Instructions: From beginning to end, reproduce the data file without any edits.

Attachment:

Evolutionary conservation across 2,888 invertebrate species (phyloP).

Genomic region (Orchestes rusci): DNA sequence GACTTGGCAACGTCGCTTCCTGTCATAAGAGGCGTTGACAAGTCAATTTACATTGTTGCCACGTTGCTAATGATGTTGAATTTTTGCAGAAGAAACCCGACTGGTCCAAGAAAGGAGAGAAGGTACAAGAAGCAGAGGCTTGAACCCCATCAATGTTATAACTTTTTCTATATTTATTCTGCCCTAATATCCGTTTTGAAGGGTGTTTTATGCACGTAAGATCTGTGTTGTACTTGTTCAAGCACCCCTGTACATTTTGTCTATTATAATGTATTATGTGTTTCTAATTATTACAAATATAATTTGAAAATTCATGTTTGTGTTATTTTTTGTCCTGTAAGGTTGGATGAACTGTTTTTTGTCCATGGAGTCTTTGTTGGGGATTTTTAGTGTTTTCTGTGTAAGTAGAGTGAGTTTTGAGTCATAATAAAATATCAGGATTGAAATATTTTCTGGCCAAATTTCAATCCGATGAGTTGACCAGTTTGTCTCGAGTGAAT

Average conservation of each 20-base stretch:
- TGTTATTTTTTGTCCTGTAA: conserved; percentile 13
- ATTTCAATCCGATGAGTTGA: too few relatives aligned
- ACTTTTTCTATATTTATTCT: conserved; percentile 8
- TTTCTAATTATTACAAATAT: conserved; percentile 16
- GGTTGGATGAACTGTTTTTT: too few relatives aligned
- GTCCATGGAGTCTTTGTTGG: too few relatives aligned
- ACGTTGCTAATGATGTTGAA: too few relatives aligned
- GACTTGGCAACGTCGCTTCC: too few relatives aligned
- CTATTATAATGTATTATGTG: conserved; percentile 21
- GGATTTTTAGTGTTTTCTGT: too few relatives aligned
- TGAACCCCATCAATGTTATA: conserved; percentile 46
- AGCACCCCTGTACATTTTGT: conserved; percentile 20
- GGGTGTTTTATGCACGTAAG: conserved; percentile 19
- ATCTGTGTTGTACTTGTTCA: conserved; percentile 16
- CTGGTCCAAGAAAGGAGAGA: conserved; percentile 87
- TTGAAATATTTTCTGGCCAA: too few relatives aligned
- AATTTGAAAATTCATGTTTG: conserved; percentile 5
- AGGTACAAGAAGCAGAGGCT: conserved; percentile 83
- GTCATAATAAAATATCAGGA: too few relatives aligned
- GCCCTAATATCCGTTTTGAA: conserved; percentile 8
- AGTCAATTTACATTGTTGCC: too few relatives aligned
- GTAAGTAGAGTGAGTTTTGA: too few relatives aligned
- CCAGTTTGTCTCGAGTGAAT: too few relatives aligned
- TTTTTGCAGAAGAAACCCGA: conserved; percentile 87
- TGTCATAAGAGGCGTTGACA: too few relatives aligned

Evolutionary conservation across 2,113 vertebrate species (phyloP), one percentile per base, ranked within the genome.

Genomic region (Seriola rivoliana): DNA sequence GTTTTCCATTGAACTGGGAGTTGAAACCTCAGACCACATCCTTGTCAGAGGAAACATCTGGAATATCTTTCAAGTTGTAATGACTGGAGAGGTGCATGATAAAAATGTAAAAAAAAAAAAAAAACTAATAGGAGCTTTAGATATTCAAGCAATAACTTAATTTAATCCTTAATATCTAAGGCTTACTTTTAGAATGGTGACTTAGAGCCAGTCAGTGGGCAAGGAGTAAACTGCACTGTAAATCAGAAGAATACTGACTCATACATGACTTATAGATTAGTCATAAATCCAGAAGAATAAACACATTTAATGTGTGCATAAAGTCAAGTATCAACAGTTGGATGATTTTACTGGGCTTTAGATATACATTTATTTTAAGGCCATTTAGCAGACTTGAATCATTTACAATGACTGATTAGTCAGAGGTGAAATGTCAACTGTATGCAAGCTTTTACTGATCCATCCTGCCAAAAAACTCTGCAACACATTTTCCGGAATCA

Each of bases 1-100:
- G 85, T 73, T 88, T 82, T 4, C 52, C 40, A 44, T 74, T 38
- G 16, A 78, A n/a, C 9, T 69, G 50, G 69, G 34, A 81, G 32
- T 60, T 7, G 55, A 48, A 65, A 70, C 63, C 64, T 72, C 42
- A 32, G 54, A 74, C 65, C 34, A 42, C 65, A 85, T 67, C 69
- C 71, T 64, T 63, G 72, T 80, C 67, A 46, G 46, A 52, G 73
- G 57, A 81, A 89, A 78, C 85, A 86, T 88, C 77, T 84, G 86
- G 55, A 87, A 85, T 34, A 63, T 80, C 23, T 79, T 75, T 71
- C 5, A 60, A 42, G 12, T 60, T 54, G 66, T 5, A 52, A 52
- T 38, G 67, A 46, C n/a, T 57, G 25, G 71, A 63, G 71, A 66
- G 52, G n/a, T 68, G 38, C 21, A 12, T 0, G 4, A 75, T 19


Evolutionary conservation across 2,888 invertebrate species (phyloP).

Genomic region (Orchestes rusci): DNA sequence GACTTGGCAACGTCGCTTCCTGTCATAAGAGGCGTTGACAAGTCAATTTACATTGTTGCCACGTTGCTAATGATGTTGAATTTTTGCAGAAGAAACCCGACTGGTCCAAGAAAGGAGAGAAGGTACAAGAAGCAGAGGCTTGAACCCCATCAATGTTATAACTTTTTCTATATTTATTCTGCCCTAATATCCGTTTTGAAGGGTGTTTTATGCACGTAAGATCTGTGTTGTACTTGTTCAAGCACCCCTGTACATTTTGTCTATTATAATGTATTATGTGTTTCTAATTATTACAAATATAATTTGAAAATTCATGTTTGTGTTATTTTTTGTCCTGTAAGGTTGGATGAACTGTTTTTTGTCCATGGAGTCTTTGTTGGGGATTTTTAGTGTTTTCTGTGTAAGTAGAGTGAGTTTTGAGTCATAATAAAATATCAGGATTGAAATATTTTCTGGCCAAATTTCAATCCGATGAGTTGACCAGTTTGTCTCGAGTGAAT

Average conservation of each 20-base stretch:
- TGTTATTTTTTGTCCTGTAA: conserved; percentile 13
- ATTTCAATCCGATGAGTTGA: too few relatives aligned
- ACTTTTTCTATATTTATTCT: conserved; percentile 8
- TTTCTAATTATTACAAATAT: conserved; percentile 16
- GGTTGGATGAACTGTTTTTT: too few relatives aligned
- GTCCATGGAGTCTTTGTTGG: too few relatives aligned
- ACGTTGCTAATGATGTTGAA: too few relatives aligned
- GACTTGGCAACGTCGCTTCC: too few relatives aligned
- CTATTATAATGTATTATGTG: conserved; percentile 21
- GGATTTTTAGTGTTTTCTGT: too few relatives aligned
- TGAACCCCATCAATGTTATA: conserved; percentile 46
- AGCACCCCTGTACATTTTGT: conserved; percentile 20
- GGGTGTTTTATGCACGTAAG: conserved; percentile 19
- ATCTGTGTTGTACTTGTTCA: conserved; percentile 16
- CTGGTCCAAGAAAGGAGAGA: conserved; percentile 87
- TTGAAATATTTTCTGGCCAA: too few relatives aligned
- AATTTGAAAATTCATGTTTG: conserved; percentile 5
- AGGTACAAGAAGCAGAGGCT: conserved; percentile 83
- GTCATAATAAAATATCAGGA: too few relatives aligned
- GCCCTAATATCCGTTTTGAA: conserved; percentile 8
- AGTCAATTTACATTGTTGCC: too few relatives aligned
- GTAAGTAGAGTGAGTTTTGA: too few relatives aligned
- CCAGTTTGTCTCGAGTGAAT: too few relatives aligned
- TTTTTGCAGAAGAAACCCGA: conserved; percentile 87
- TGTCATAAGAGGCGTTGACA: too few relatives aligned

Evolutionary conservation across 2,113 vertebrate species (phyloP), one percentile per base, ranked within the genome.

Genomic region (Seriola rivoliana): DNA sequence GTTTTCCATTGAACTGGGAGTTGAAACCTCAGACCACATCCTTGTCAGAGGAAACATCTGGAATATCTTTCAAGTTGTAATGACTGGAGAGGTGCATGATAAAAATGTAAAAAAAAAAAAAAAACTAATAGGAGCTTTAGATATTCAAGCAATAACTTAATTTAATCCTTAATATCTAAGGCTTACTTTTAGAATGGTGACTTAGAGCCAGTCAGTGGGCAAGGAGTAAACTGCACTGTAAATCAGAAGAATACTGACTCATACATGACTTATAGATTAGTCATAAATCCAGAAGAATAAACACATTTAATGTGTGCATAAAGTCAAGTATCAACAGTTGGATGATTTTACTGGGCTTTAGATATACATTTATTTTAAGGCCATTTAGCAGACTTGAATCATTTACAATGACTGATTAGTCAGAGGTGAAATGTCAACTGTATGCAAGCTTTTACTGATCCATCCTGCCAAAAAACTCTGCAACACATTTTCCGGAATCA

Each of bases 1-100:
- G 85, T 73, T 88, T 82, T 4, C 52, C 40, A 44, T 74, T 38
- G 16, A 78, A n/a, C 9, T 69, G 50, G 69, G 34, A 81, G 32
- T 60, T 7, G 55, A 48, A 65, A 70, C 63, C 64, T 72, C 42
- A 32, G 54, A 74, C 65, C 34, A 42, C 65, A 85, T 67, C 69
- C 71, T 64, T 63, G 72, T 80, C 67, A 46, G 46, A 52, G 73
- G 57, A 81, A 89, A 78, C 85, A 86, T 88, C 77, T 84, G 86
- G 55, A 87, A 85, T 34, A 63, T 80, C 23, T 79, T 75, T 71
- C 5, A 60, A 42, G 12, T 60, T 54, G 66, T 5, A 52, A 52
- T 38, G 67, A 46, C n/a, T 57, G 25, G 71, A 63, G 71, A 66
- G 52, G n/a, T 68, G 38, C 21, A 12, T 0, G 4, A 75, T 19